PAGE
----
John Dewey observed that if you “give the pupils something to do, not something to learn; and the doing is of such a nature as to demand thinking, or the intentional noting of connections; learning naturally results.” He also noticed that engaging students in solving problems resulted in a quality of learning that is different than reading a textbook: The learning is more likely to “stick” and be something that students can put to use.
Schoodic Institute has been helping schools engage students in doing science related to resource conservation and management for more than a decade. We do this not only because it results in powerful learning about science, but also because putting students to work on resource-related problems makes the issues real in ways that go far beyond just reading or hearing about them. Even more important, students come away with a sense that these are problems that they can help address, not just things to feel anxious about.
Community Shellfish Investigations
This project brings Sumner Memorial High School (our local school) together with the Department of Marine Resources (DMR), shellfish committees from Gouldsboro and Steuben, and the local shellfish warden. The students are repurposing an abandoned lobster pound in Jones Cove for use as a site to study clam growth and predation by green crabs. Students participate in developing research questions, study design, field work, data collection and analysis, and presenting their findings to the community. DMR and the shellfish committees could not do this work if the students were not involved. It is a real collaboration between the school, the towns, and the DMR to do work that none of them could accomplish on their own. Put simply, it is authentic science that matters.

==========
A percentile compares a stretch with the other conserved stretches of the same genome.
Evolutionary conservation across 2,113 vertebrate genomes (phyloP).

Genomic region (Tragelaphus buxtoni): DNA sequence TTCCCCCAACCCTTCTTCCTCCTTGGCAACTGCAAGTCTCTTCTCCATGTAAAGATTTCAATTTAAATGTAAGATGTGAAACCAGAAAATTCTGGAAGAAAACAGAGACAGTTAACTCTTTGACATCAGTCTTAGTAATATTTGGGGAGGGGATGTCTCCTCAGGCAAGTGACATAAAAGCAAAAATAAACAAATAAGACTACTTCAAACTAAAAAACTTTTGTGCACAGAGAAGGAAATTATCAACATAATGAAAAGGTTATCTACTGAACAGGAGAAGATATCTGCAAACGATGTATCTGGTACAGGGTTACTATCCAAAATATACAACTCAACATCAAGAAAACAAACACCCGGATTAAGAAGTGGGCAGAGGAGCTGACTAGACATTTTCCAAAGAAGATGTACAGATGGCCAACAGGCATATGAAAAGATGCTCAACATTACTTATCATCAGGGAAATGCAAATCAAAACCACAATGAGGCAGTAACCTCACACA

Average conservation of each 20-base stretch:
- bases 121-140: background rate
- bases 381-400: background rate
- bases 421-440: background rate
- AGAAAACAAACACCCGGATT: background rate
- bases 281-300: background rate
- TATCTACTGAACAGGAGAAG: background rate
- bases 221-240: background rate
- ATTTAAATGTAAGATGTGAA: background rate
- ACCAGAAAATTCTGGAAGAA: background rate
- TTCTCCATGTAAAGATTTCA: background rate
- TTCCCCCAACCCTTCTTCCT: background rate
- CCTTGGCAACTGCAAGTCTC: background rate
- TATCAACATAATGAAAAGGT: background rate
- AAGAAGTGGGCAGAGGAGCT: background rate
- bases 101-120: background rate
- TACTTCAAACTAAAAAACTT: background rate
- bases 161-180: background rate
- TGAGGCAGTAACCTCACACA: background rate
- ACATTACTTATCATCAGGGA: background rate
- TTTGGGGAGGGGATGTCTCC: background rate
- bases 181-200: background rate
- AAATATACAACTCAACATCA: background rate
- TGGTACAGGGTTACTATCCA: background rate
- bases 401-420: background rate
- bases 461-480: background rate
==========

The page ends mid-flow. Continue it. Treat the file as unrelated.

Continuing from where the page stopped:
Read a summary of the 2018-2019 clam investigation by Sumner students (PDF).
See the poster presented at the 2019 Maine Fishermen’s Forum (PDF).
See a poster about the 2017-2018 clam research.
Acadia Learning and the Dragonfly Mercury Project
The Acadia Learning program, initiated in 2007, brought 110 teachers, 3,000 students, and working scientists together to investigate questions that are relevant to the health of National Parks. Students and teachers were involved in collecting data, analyzing and making sense of it, and presenting their findings. Mercury research initiated by Acadia Learning contributed to the formation of the Dragonfly Mercury Project. Citizen scientists in more than 40 national parks from Alaska to Florida and Maine to Colorado are now participating, providing information on the spatial distribution of mercury contamination in national parks.
The Future of Four Seasons in Maine
The Acadia Learning “Snowpack” project, also known as The Future of Four Seasons in Maine: a Scientist-Teacher-Student Partnership to Investigate Climate Change in Seasonally Snow-covered Watersheds” was funded by a grant to the University of Maine and Schoodic Institute from NOAA’s B-WET program. Students and teachers worked with scientists to learn more about the snow system, and to create a network of snow monitoring sites that can help answer questions about the future of Maine’s snowpack all across the state.